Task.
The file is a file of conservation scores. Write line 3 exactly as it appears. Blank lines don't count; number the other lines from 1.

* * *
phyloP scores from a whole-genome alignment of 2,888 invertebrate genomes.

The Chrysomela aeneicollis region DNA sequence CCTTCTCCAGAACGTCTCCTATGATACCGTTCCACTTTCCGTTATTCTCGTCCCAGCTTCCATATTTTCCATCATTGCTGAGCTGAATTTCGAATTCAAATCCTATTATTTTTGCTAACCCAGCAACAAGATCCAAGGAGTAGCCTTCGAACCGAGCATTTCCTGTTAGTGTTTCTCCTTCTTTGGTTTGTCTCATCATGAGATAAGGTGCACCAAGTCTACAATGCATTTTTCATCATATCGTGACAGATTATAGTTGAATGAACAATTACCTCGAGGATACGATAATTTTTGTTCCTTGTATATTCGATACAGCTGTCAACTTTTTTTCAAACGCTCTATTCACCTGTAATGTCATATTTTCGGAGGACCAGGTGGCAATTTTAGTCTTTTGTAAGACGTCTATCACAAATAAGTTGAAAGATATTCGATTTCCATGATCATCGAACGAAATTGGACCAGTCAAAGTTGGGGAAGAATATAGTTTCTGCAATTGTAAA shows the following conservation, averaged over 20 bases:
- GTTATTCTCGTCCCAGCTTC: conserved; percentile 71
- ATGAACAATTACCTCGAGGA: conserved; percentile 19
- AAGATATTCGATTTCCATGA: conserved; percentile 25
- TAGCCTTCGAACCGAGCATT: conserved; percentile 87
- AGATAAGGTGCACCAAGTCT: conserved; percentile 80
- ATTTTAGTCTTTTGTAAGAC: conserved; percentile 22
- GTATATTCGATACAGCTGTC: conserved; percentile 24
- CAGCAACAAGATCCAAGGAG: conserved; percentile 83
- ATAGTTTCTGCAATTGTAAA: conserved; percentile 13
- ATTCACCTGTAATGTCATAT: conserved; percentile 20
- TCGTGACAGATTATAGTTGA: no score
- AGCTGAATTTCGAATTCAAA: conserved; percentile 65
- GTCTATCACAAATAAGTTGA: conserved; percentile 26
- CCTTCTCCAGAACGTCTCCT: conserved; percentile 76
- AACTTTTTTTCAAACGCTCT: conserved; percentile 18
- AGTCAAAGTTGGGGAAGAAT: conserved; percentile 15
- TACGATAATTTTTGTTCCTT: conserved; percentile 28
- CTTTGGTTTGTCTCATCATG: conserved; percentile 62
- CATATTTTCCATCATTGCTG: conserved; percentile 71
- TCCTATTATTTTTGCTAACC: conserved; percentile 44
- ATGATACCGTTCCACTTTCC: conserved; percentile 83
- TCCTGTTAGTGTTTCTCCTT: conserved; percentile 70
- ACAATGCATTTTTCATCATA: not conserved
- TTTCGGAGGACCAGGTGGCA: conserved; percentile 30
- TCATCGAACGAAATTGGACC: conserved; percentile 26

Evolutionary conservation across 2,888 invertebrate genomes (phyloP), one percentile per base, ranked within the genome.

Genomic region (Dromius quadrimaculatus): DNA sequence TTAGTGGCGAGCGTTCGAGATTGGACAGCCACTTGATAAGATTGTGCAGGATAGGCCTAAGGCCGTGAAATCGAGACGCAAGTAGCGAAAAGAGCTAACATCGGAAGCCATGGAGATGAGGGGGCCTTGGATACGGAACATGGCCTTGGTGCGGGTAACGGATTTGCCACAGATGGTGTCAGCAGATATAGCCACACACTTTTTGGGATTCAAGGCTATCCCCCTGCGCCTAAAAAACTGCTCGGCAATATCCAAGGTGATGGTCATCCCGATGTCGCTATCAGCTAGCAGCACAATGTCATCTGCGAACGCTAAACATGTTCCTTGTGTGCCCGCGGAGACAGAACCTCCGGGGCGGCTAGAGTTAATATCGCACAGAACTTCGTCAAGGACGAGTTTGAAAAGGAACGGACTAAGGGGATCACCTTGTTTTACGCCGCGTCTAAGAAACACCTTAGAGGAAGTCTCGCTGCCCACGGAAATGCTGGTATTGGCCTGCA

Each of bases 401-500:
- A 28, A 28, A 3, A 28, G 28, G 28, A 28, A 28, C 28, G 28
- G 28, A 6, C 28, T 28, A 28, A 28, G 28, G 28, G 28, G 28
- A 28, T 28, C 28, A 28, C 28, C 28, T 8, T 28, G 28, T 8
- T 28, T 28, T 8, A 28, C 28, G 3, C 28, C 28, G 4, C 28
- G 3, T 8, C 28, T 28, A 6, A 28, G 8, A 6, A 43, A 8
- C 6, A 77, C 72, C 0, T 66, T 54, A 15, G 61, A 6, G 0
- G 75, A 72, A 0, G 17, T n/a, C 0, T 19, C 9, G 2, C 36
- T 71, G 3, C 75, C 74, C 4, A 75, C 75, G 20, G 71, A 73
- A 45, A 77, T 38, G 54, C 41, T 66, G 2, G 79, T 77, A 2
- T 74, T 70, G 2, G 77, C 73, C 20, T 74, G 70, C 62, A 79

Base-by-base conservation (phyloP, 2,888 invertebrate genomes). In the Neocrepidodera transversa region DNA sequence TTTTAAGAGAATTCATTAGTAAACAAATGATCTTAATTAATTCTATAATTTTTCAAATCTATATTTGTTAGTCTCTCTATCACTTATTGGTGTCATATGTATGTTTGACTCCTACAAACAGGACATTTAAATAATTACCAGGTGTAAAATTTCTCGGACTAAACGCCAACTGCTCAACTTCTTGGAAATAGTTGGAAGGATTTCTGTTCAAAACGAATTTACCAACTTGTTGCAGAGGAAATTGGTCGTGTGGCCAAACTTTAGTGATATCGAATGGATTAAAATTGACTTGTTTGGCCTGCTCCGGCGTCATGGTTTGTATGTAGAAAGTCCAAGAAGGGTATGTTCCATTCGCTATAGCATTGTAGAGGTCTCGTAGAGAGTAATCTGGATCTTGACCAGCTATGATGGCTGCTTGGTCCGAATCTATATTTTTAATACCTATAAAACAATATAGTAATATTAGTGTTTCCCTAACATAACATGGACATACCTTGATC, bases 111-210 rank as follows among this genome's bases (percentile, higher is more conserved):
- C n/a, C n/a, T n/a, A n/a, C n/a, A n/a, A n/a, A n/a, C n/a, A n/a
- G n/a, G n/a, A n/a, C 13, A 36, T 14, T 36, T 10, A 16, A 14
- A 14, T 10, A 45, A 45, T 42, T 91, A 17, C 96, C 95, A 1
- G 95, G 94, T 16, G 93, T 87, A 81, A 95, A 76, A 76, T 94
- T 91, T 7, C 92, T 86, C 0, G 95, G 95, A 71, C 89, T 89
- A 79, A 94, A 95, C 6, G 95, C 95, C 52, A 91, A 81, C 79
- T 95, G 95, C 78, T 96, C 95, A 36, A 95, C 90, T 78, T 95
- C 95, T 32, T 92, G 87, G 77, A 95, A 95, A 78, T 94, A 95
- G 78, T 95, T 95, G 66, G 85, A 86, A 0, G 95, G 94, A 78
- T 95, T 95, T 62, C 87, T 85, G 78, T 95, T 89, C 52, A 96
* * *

- GTTATTCTCGTCCCAGCTTC: conserved; percentile 71